Microsoft says Edge is safer than Chrome or Firefox

Brinke Guthrie
Digital Trends

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Give Microsoft credit for not giving up. Even though Google’s Chrome has a massive share of the browser market (2 billion installs served, as McDonalds used to say), the Redmond campus continues to press forward with its Edge browser. Being the kindly tech big brother that it is, Microsoft would just like to let you know that in its opinion, Edge is a “safer” browser than Chrome or Firefox. Yes, Opera browser fans, we acknowledge your passion, but at least Microsoft didn’t single you out.

Neowin reminds us of those past pesky Windows 10 notifications that used to remind you Chrome was draining your battery faster than Edge. They’re back, and this time Microsoft is touting its Internet Explorer successor as a “safer” alternative. In the past, Windows Tips were used as an instructional means to educate users about the OS. However, with notifications such as these, it’s easy to see that the educational aspect has been blurred, and it is now little more than a commercial for their nascent software.

microsoft-edge-5
microsoft-edge-5

VentureBeat says this new “tip” has just rolled out this month, and appears just above the Edge taskbar icon. In case you didn’t know this — it points out that the browser blocks “21 percent more socially engineered malware.” You can turn off this notification, too. Go to Settings > System > Notifications > Disable “Get tips, tricks and suggestions as you use Windows.”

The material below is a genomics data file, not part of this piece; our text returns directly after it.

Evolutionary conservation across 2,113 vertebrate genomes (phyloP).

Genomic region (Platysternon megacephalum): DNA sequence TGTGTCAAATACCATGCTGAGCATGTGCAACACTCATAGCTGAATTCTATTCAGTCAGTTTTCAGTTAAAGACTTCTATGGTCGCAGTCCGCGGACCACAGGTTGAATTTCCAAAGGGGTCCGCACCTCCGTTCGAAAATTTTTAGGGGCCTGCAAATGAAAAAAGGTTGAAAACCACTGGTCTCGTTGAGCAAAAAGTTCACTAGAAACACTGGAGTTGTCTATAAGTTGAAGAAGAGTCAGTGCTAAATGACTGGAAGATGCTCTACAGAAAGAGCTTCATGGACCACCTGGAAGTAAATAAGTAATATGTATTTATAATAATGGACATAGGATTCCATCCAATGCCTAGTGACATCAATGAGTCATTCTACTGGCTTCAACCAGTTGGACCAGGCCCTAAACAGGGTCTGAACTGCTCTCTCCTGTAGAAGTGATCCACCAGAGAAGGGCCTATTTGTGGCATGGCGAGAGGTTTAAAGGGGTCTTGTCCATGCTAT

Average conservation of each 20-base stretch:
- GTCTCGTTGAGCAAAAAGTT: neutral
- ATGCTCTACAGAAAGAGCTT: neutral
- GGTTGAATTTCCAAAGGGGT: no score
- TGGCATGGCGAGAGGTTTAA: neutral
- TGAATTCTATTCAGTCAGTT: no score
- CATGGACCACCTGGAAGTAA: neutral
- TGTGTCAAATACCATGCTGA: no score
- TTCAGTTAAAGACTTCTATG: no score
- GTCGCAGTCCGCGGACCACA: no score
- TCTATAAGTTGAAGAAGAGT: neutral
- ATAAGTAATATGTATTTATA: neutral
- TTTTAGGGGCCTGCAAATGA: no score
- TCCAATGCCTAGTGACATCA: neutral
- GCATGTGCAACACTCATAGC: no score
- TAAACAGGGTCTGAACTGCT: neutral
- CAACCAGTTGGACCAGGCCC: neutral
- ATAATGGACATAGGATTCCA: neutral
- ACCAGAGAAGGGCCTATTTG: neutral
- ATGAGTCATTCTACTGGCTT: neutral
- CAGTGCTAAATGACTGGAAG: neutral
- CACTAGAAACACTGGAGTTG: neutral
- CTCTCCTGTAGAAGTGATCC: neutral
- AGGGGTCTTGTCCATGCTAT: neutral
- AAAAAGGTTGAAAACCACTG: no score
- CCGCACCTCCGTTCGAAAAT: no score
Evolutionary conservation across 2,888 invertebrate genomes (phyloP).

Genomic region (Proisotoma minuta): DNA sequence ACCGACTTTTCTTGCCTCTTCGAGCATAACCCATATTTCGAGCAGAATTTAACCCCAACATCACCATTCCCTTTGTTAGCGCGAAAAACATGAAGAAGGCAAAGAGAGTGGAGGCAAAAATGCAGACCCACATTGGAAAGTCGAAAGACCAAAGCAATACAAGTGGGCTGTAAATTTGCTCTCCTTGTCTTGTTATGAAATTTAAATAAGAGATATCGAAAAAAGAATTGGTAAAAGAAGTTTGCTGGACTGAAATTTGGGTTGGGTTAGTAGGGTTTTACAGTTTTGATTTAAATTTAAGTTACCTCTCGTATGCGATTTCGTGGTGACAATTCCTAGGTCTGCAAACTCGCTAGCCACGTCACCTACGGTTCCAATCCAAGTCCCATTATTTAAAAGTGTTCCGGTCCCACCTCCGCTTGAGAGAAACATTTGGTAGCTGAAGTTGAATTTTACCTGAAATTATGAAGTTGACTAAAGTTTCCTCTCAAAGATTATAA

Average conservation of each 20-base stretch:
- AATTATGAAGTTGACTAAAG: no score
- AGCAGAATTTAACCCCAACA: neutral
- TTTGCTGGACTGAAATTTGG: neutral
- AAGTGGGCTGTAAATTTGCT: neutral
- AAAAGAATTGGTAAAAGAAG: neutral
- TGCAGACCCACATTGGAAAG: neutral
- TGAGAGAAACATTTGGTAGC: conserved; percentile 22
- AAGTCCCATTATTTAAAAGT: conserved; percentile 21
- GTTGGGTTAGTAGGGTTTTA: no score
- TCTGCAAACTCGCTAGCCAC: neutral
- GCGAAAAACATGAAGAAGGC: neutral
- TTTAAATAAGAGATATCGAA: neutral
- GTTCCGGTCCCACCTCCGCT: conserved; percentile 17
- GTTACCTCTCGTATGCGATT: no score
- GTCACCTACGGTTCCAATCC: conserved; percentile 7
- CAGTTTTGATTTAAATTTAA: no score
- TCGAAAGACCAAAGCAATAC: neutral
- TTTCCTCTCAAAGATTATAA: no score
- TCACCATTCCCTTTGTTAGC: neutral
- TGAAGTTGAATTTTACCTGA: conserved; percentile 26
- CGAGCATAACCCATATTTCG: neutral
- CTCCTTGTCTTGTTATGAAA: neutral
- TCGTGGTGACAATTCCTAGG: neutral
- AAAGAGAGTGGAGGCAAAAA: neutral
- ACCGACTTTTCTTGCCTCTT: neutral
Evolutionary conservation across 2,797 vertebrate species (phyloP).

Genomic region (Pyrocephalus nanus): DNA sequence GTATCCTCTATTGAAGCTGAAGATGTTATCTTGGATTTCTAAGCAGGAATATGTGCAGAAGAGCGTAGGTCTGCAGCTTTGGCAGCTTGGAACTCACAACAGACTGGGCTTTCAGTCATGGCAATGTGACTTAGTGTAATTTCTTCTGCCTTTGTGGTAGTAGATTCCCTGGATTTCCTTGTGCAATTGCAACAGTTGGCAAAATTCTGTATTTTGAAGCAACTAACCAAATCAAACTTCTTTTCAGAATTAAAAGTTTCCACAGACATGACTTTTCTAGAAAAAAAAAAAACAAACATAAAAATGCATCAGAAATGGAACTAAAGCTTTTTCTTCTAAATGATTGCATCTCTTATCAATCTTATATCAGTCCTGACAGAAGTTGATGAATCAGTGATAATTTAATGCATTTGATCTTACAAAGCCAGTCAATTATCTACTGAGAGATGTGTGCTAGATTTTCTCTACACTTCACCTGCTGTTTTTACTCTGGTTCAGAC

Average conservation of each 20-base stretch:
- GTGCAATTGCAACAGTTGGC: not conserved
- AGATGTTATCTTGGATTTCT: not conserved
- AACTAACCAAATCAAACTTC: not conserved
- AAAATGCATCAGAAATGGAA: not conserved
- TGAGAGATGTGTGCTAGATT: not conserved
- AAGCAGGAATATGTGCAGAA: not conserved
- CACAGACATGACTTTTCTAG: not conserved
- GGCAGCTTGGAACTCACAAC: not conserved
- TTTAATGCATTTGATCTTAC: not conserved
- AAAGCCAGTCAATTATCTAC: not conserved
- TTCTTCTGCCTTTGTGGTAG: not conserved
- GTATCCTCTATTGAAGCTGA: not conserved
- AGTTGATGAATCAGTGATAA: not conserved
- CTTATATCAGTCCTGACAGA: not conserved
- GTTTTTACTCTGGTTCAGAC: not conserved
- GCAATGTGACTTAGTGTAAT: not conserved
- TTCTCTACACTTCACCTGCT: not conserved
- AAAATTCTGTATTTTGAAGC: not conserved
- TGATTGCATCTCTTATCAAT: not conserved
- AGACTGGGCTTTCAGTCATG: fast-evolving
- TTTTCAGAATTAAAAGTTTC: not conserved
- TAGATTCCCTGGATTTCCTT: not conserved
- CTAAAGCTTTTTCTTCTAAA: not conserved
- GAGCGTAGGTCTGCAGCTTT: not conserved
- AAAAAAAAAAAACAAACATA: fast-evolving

More: Windows 10 Anniversary Edition aims to knock down ransomware

Obviously, it is in Microsoft’s best interests to promote its browser, and its latest OS is one prime piece of tech real estate for such a task. However, given the enormous and seemingly insurmountable lead that Chrome has, and with others like Firefox, Opera, Safari, and even work-in-progress effort Vivaldi out there, is Microsoft just howling at the moon here?

For a little nostalgia, look at the IE market share from 4 years ago. Hmmm, if you look at that pie chart and put Chrome where IE shows, it would pretty much reflect present day, yet we now know where IE has ended up. Maybe Chrome’s lead isn’t so impervious?